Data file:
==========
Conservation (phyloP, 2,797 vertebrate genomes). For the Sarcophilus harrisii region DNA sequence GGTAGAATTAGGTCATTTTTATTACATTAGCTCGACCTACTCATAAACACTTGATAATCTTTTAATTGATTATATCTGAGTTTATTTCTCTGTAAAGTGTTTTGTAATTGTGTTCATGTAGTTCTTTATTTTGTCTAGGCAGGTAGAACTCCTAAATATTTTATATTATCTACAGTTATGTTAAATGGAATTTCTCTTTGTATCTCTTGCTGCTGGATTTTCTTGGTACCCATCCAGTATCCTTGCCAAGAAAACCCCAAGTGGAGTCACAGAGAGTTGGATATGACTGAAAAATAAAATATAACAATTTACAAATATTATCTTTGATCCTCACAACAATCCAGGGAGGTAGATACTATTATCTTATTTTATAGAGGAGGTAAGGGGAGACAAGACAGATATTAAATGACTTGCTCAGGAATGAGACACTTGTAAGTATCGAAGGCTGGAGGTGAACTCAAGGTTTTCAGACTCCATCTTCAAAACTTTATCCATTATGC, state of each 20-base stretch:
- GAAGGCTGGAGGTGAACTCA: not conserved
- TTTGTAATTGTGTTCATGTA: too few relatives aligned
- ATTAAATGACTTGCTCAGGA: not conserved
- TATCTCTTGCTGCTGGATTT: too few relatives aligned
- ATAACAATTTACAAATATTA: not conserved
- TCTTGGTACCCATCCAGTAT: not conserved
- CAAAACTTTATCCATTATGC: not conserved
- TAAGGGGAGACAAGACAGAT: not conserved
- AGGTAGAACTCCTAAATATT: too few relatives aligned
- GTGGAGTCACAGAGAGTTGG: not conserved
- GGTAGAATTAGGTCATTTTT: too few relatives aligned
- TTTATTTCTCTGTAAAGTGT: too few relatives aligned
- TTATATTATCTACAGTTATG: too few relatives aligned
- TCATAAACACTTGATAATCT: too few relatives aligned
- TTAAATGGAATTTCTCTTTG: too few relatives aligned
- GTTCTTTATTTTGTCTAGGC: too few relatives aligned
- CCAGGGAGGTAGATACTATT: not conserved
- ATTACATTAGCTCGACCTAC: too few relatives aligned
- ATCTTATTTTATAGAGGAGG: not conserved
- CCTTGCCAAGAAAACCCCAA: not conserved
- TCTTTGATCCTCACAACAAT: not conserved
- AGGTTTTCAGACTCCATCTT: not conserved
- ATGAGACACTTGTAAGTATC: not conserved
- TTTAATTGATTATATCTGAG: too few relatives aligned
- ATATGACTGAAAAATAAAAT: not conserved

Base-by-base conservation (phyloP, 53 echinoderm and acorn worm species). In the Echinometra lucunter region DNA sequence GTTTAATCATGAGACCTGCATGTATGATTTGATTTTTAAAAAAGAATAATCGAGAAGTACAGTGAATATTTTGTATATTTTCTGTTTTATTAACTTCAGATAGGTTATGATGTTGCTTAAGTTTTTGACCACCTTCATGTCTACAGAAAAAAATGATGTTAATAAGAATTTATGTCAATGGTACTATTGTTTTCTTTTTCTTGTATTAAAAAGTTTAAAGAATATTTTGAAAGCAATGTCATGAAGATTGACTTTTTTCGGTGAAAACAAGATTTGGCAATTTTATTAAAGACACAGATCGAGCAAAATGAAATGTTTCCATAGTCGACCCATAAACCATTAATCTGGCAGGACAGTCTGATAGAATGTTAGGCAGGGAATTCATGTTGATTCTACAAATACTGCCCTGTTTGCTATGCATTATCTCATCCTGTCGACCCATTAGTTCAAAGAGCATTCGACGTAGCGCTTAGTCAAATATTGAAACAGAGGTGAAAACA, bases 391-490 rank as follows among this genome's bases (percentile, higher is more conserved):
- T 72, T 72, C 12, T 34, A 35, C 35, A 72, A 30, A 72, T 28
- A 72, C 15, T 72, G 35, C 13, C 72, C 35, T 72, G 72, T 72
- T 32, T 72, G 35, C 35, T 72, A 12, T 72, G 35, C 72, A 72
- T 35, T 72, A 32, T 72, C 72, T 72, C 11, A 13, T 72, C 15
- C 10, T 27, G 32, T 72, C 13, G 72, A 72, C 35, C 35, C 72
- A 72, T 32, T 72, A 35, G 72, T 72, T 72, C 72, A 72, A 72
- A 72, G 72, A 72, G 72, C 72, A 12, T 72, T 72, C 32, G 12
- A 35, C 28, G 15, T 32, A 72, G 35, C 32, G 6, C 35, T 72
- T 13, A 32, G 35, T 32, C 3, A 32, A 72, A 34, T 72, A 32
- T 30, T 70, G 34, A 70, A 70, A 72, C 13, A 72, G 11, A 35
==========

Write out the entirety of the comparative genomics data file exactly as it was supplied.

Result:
Conservation (phyloP, 2,797 vertebrate genomes). For the Sarcophilus harrisii region DNA sequence GGTAGAATTAGGTCATTTTTATTACATTAGCTCGACCTACTCATAAACACTTGATAATCTTTTAATTGATTATATCTGAGTTTATTTCTCTGTAAAGTGTTTTGTAATTGTGTTCATGTAGTTCTTTATTTTGTCTAGGCAGGTAGAACTCCTAAATATTTTATATTATCTACAGTTATGTTAAATGGAATTTCTCTTTGTATCTCTTGCTGCTGGATTTTCTTGGTACCCATCCAGTATCCTTGCCAAGAAAACCCCAAGTGGAGTCACAGAGAGTTGGATATGACTGAAAAATAAAATATAACAATTTACAAATATTATCTTTGATCCTCACAACAATCCAGGGAGGTAGATACTATTATCTTATTTTATAGAGGAGGTAAGGGGAGACAAGACAGATATTAAATGACTTGCTCAGGAATGAGACACTTGTAAGTATCGAAGGCTGGAGGTGAACTCAAGGTTTTCAGACTCCATCTTCAAAACTTTATCCATTATGC, state of each 20-base stretch:
- GAAGGCTGGAGGTGAACTCA: not conserved
- TTTGTAATTGTGTTCATGTA: too few relatives aligned
- ATTAAATGACTTGCTCAGGA: not conserved
- TATCTCTTGCTGCTGGATTT: too few relatives aligned
- ATAACAATTTACAAATATTA: not conserved
- TCTTGGTACCCATCCAGTAT: not conserved
- CAAAACTTTATCCATTATGC: not conserved
- TAAGGGGAGACAAGACAGAT: not conserved
- AGGTAGAACTCCTAAATATT: too few relatives aligned
- GTGGAGTCACAGAGAGTTGG: not conserved
- GGTAGAATTAGGTCATTTTT: too few relatives aligned
- TTTATTTCTCTGTAAAGTGT: too few relatives aligned
- TTATATTATCTACAGTTATG: too few relatives aligned
- TCATAAACACTTGATAATCT: too few relatives aligned
- TTAAATGGAATTTCTCTTTG: too few relatives aligned
- GTTCTTTATTTTGTCTAGGC: too few relatives aligned
- CCAGGGAGGTAGATACTATT: not conserved
- ATTACATTAGCTCGACCTAC: too few relatives aligned
- ATCTTATTTTATAGAGGAGG: not conserved
- CCTTGCCAAGAAAACCCCAA: not conserved
- TCTTTGATCCTCACAACAAT: not conserved
- AGGTTTTCAGACTCCATCTT: not conserved
- ATGAGACACTTGTAAGTATC: not conserved
- TTTAATTGATTATATCTGAG: too few relatives aligned
- ATATGACTGAAAAATAAAAT: not conserved

Base-by-base conservation (phyloP, 53 echinoderm and acorn worm species). In the Echinometra lucunter region DNA sequence GTTTAATCATGAGACCTGCATGTATGATTTGATTTTTAAAAAAGAATAATCGAGAAGTACAGTGAATATTTTGTATATTTTCTGTTTTATTAACTTCAGATAGGTTATGATGTTGCTTAAGTTTTTGACCACCTTCATGTCTACAGAAAAAAATGATGTTAATAAGAATTTATGTCAATGGTACTATTGTTTTCTTTTTCTTGTATTAAAAAGTTTAAAGAATATTTTGAAAGCAATGTCATGAAGATTGACTTTTTTCGGTGAAAACAAGATTTGGCAATTTTATTAAAGACACAGATCGAGCAAAATGAAATGTTTCCATAGTCGACCCATAAACCATTAATCTGGCAGGACAGTCTGATAGAATGTTAGGCAGGGAATTCATGTTGATTCTACAAATACTGCCCTGTTTGCTATGCATTATCTCATCCTGTCGACCCATTAGTTCAAAGAGCATTCGACGTAGCGCTTAGTCAAATATTGAAACAGAGGTGAAAACA, bases 391-490 rank as follows among this genome's bases (percentile, higher is more conserved):
- T 72, T 72, C 12, T 34, A 35, C 35, A 72, A 30, A 72, T 28
- A 72, C 15, T 72, G 35, C 13, C 72, C 35, T 72, G 72, T 72
- T 32, T 72, G 35, C 35, T 72, A 12, T 72, G 35, C 72, A 72
- T 35, T 72, A 32, T 72, C 72, T 72, C 11, A 13, T 72, C 15
- C 10, T 27, G 32, T 72, C 13, G 72, A 72, C 35, C 35, C 72
- A 72, T 32, T 72, A 35, G 72, T 72, T 72, C 72, A 72, A 72
- A 72, G 72, A 72, G 72, C 72, A 12, T 72, T 72, C 32, G 12
- A 35, C 28, G 15, T 32, A 72, G 35, C 32, G 6, C 35, T 72
- T 13, A 32, G 35, T 32, C 3, A 32, A 72, A 34, T 72, A 32
- T 30, T 70, G 34, A 70, A 70, A 72, C 13, A 72, G 11, A 35